4. Mexican hall of fame awaits – Canelo is now in any argument on the greatest Mexican fighter of all time. ‘El Gran Campeon’ Julio Cesar Chavez Sr is in the hearts and minds of most Mexicans as the most revered boxer of their lives. Chavez went to levels of accomplishment in the 1980’s that few Mexicans before had achieved. In a country obsessed with boxing and fighters emerging from every barrio across the nation, Canelo is the modern day equivalent. He remains the current pound-for-pound king in most peoples eyes and has won world titles from 154lbs/11st up to 175lbs/12st 7lbs, compiling a 55-1-2 (37 KO) record. No Mexican (and very few boxers) have come close to matching that. Alvarez was on record this weekend as saying Chavez is his hero, but now he may one day stand alone.
  5. The Golovkin trilogy fight has to happen in 2021 – Gennadiy ‘GGG’ Golovkin has recently turned 39 years of age. ‘Boxing old’ but he remains the only fighter to have extended (and in our view beaten) Alvarez in recent years. They are ‘decision-wise’ 1 draw and 1 victory (to Alvarez) in a two fight series. Canelo is a mere 30 years old and holds all the aces in terms of negotiating and earning power between the two. He owes himself, GGG and boxing a third defining fight. If Golovkin is beaten or retires before that happens then a question mark will always remain on Alvarez resume. His loss to Mayweather is never going to be avenged but he has an opportunity to settle his score with Golovkin. This fight has to happen in 2021 or at the latest in the next 12 months. No one is interested in a Caleb Plant fight other than Caleb Plant. Do the right thing Canelo and take the Golovkin fight in September. At 168 if you prefer, but only you can make it happen.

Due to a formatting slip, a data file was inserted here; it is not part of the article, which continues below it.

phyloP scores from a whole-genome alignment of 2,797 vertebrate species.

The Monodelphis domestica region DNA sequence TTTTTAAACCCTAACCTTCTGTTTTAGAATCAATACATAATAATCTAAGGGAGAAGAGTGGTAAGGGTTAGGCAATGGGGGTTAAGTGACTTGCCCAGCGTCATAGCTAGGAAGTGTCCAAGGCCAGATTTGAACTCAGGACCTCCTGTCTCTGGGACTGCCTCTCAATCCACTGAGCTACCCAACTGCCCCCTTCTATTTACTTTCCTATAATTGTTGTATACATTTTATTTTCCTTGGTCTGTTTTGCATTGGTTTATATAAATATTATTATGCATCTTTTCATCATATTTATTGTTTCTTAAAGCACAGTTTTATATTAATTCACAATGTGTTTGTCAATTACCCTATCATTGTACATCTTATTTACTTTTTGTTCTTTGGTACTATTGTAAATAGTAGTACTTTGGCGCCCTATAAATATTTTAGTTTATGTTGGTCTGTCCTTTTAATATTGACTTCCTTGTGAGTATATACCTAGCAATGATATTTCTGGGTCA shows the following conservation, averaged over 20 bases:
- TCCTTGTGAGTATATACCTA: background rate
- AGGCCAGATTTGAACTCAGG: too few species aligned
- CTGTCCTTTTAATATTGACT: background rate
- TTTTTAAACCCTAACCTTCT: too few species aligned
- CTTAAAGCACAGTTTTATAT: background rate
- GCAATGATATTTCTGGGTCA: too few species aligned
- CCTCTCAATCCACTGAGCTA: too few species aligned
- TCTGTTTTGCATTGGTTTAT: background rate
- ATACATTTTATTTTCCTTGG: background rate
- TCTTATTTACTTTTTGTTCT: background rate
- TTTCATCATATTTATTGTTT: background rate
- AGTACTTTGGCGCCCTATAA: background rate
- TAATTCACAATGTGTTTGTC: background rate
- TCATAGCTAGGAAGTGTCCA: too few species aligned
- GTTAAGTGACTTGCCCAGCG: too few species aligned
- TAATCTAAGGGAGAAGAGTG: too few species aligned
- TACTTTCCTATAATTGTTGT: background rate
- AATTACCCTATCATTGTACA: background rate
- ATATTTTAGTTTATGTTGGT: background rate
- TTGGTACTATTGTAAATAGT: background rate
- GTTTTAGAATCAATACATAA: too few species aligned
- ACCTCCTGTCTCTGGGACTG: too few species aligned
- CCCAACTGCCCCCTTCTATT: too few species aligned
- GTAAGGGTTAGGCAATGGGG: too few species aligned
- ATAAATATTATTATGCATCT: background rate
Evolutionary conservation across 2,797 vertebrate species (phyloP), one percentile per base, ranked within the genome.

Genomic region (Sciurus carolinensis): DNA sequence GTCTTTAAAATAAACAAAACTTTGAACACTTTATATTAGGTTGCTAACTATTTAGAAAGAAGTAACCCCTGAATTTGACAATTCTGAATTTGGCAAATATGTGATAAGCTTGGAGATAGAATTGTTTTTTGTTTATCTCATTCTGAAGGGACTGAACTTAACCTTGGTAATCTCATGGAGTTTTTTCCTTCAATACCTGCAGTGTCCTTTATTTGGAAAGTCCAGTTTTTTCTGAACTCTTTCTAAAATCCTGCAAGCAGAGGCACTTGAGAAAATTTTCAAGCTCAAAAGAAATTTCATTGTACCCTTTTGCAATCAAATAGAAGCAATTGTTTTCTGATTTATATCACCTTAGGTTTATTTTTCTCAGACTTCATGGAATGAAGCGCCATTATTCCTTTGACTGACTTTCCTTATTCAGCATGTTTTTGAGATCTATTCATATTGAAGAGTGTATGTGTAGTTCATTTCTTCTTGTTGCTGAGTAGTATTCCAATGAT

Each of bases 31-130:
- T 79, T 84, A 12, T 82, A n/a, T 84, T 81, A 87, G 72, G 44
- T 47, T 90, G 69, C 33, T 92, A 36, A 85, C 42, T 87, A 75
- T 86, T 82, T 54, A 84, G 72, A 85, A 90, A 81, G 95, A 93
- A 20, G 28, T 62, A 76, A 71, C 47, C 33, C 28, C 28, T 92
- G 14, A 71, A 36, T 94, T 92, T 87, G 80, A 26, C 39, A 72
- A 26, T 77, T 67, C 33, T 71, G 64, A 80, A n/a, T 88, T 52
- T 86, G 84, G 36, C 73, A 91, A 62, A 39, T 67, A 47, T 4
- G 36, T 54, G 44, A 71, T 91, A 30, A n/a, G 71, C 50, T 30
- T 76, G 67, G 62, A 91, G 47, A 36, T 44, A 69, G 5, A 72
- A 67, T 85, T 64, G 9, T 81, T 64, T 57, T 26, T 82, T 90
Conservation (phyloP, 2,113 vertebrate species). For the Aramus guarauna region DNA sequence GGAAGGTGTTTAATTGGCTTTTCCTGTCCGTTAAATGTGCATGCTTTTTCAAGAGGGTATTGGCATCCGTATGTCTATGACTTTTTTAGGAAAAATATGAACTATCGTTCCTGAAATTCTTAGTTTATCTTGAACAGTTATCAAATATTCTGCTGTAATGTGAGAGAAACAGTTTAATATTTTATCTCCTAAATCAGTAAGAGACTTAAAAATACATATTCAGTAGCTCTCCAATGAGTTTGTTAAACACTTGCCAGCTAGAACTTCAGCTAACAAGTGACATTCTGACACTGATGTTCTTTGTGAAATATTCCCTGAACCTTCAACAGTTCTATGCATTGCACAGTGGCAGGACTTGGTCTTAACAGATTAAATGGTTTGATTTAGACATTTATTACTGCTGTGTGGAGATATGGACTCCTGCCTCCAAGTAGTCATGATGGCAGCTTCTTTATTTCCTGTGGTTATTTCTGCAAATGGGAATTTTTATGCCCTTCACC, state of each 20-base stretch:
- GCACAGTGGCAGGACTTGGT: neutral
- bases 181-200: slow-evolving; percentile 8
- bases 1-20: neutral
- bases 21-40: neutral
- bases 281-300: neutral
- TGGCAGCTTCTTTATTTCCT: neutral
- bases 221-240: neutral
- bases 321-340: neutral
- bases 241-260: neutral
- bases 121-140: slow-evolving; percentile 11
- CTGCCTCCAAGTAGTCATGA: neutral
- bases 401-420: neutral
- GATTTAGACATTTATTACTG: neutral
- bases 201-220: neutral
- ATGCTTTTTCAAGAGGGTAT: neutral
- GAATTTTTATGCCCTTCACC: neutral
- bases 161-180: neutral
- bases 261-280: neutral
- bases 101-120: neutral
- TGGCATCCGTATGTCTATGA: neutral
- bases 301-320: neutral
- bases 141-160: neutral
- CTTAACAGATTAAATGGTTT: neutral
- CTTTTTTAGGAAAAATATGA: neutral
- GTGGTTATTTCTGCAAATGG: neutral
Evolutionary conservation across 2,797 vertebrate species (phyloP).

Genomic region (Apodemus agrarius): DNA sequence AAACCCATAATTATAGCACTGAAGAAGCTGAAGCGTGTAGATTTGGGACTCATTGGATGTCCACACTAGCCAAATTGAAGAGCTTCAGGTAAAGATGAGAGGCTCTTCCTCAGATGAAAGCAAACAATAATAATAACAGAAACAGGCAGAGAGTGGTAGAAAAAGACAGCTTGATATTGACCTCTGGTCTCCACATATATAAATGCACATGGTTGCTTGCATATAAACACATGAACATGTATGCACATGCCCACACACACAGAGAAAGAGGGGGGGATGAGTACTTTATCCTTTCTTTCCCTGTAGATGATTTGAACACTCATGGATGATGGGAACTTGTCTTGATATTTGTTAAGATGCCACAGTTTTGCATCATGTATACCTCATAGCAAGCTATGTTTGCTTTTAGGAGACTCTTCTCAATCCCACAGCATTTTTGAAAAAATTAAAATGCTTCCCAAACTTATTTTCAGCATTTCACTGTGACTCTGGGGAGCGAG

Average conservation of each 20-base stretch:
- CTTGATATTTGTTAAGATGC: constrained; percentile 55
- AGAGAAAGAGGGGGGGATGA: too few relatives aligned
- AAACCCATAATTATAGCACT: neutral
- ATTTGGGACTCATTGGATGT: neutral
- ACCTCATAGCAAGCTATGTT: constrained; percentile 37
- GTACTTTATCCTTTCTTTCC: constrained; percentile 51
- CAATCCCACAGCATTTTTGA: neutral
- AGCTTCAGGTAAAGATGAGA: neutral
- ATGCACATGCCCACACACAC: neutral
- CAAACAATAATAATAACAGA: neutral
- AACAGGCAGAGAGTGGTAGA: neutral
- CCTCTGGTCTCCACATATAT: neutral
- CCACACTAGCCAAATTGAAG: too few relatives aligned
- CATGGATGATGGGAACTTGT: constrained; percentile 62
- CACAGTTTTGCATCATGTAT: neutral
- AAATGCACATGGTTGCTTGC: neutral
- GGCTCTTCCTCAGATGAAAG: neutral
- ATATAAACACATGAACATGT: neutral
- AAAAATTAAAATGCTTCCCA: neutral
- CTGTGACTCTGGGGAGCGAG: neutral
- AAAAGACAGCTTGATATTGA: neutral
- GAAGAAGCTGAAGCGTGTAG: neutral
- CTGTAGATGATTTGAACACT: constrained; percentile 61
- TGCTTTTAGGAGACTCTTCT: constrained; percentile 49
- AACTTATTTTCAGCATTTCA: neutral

This regular feature is to also raise awareness of the Ringside Charitable Trust.

The Friday Faceup

Can Billy Joe shock the world ?